Possible Duplicate:
Which is correct: “what if there was” or “what if there were”?

Someone recently posted to meta.stackoverflow.com about a plural bug on Area 51, writing

...it doesn't effect [sic] the functionality of the site, but it'd be nice if the grammar was correct...

I jokingly pointed out that he meant "It would be nice if the grammar were correct."

The user Gilles commented

...you picked something that's actually not an error... you don't have to use the subjunctive, the indicative is also correct.

That's not my understanding at all, but I've never studied grammar. We're dealing with a speculative/conditional future, the subjunctive is required, isn't it?

I recognize that language is a living thing, and that in English our use of the subjunctive is decreasing. But surely the indicative is not correct in this case? At least not yet?

  • In full application of Skitt's law, I shouldn't have called it an indicative, it is not an indicative. What I should have said is that while were is formally the “most correct” subjunctive form, was is perfectly standard usage. Also, I'm sure this has been asked hundreds of times here before. Feb 9 '12 at 13:03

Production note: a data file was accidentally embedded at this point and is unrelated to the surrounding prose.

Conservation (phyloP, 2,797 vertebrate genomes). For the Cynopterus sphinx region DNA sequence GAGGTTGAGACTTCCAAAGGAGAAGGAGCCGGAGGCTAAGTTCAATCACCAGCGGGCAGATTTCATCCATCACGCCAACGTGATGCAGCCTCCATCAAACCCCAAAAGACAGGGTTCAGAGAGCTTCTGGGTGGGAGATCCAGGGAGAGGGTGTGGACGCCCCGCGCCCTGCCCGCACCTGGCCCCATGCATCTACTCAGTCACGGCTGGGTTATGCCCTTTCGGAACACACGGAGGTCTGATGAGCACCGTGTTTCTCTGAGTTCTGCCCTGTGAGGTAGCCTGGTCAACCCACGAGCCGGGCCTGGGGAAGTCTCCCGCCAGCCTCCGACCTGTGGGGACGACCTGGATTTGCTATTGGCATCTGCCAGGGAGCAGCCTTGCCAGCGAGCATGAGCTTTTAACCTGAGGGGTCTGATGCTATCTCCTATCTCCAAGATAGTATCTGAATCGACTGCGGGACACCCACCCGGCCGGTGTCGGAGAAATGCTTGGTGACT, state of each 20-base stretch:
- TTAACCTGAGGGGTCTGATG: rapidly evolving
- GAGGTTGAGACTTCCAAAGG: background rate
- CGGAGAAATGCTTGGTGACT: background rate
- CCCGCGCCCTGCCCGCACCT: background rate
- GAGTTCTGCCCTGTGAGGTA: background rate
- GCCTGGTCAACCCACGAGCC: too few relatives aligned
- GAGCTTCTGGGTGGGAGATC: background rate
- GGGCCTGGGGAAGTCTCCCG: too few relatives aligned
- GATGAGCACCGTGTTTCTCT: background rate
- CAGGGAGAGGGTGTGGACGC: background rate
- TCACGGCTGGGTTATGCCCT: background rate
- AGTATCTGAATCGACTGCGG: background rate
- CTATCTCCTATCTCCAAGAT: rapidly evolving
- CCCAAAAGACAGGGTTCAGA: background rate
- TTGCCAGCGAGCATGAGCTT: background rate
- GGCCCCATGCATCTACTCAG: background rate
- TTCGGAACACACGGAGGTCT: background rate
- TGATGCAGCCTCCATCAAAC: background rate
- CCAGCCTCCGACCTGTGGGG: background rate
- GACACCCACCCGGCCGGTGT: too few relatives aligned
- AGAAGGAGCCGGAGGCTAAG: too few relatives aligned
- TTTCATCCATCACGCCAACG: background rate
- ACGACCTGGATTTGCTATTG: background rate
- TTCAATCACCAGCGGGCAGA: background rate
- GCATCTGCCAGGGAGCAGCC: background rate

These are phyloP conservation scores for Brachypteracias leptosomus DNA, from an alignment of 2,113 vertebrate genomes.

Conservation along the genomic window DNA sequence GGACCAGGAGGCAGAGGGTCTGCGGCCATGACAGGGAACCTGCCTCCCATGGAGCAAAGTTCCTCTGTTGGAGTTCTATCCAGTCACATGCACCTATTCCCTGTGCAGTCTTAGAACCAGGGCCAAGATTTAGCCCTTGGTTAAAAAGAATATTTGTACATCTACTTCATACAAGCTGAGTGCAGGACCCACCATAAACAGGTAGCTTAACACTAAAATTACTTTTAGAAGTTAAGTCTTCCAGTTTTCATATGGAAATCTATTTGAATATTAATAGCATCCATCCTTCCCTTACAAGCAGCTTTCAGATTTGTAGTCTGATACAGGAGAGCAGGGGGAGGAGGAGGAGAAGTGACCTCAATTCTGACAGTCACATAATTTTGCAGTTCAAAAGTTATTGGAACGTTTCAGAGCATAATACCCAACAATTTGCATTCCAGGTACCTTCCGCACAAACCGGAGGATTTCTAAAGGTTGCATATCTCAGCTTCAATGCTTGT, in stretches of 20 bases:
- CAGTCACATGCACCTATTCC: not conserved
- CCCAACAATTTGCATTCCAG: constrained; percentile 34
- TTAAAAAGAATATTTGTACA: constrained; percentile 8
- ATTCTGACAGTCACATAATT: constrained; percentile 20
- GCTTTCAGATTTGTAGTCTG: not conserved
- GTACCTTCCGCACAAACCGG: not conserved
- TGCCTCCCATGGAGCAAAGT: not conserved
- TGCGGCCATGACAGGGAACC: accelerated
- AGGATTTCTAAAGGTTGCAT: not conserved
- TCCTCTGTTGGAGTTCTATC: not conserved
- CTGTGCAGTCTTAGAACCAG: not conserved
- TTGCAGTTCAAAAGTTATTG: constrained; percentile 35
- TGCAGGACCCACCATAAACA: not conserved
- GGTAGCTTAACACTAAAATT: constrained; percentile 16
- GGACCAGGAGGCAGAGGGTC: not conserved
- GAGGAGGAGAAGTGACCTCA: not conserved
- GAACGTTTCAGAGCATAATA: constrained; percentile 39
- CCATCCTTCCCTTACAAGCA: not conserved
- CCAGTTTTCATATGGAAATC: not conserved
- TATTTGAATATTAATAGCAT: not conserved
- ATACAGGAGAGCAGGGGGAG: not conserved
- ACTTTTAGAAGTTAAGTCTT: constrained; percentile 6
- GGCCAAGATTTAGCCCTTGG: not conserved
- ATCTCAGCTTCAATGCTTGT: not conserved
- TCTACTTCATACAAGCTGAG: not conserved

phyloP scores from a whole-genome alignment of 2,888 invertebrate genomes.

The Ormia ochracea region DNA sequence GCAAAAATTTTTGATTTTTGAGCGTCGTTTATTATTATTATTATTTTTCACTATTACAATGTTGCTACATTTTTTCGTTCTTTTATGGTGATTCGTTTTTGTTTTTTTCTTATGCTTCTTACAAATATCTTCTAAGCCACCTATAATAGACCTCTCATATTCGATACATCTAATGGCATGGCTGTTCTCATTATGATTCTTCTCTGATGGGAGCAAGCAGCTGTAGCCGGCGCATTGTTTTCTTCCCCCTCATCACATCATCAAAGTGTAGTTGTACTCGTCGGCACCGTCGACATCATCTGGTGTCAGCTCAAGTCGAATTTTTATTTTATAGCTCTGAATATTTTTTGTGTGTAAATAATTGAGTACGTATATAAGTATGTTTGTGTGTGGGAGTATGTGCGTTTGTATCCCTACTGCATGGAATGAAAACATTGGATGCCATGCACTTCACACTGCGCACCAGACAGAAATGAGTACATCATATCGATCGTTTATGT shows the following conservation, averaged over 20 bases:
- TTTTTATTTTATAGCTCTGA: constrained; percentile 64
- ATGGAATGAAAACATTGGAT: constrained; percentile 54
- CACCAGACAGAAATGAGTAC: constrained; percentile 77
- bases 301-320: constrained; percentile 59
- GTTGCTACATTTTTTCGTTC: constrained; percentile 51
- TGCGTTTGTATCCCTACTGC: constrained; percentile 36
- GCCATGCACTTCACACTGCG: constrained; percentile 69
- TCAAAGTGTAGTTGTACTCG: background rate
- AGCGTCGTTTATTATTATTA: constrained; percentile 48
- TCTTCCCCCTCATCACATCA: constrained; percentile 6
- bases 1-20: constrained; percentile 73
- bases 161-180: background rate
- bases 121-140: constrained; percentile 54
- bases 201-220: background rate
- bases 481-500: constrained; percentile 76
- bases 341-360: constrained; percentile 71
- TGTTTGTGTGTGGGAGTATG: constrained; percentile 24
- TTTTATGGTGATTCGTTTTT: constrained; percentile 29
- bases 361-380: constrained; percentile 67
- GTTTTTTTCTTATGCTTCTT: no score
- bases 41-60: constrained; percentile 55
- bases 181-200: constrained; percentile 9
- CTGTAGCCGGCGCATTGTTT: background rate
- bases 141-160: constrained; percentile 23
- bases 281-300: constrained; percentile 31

• @Gilles: LOL, I was wondering if we'd end up with an endless series of Skitt's Law examples. :-) I understand that using "was" here is common. But I wouldn't call it correct. (To give you an idea of my upbringing, my father's voice comes to me from across the years: "'Common' is exactly what it is." ;-) ) If you see a duplicate referring to the future conditional case, by all means flag it. I didn't, in a few minutes of looking, but that doesn't mean anything. Feb 9 '12 at 13:07
  • I did flag a duplicate, one from the “related” column. I picked english.stackexchange.com/questions/2705; upon reflection “If I were” may be a special case, and maybe this is closer and not an exact duplicate. Hmmm Feb 9 '12 at 13:19

The Cambridge Grammar of the English Language treats this were as an irrealis form of be and not the subjunctive, which is typically realized by the bare form of the verb (e.g., important that you be on time). It says the were version belongs to a formal style, but that the was version is standard.

  • Thanks. Which section / chapter / etc.? Feb 9 '12 at 12:44
  • 2
    But it is historically the subjunctive. It's just that in modern English, the subjunctive is used in two completely-looking different ways (this one and "it is necessary that he be detained"), and they think that using the same name for both would be confusing. The irrealis were is slowly losing ground to the indicative, and is considered optional by many grammarians. Feb 9 '12 at 13:02
  • @T.J.Crowder: Chapter 3, section 1.7 Feb 9 '12 at 13:08

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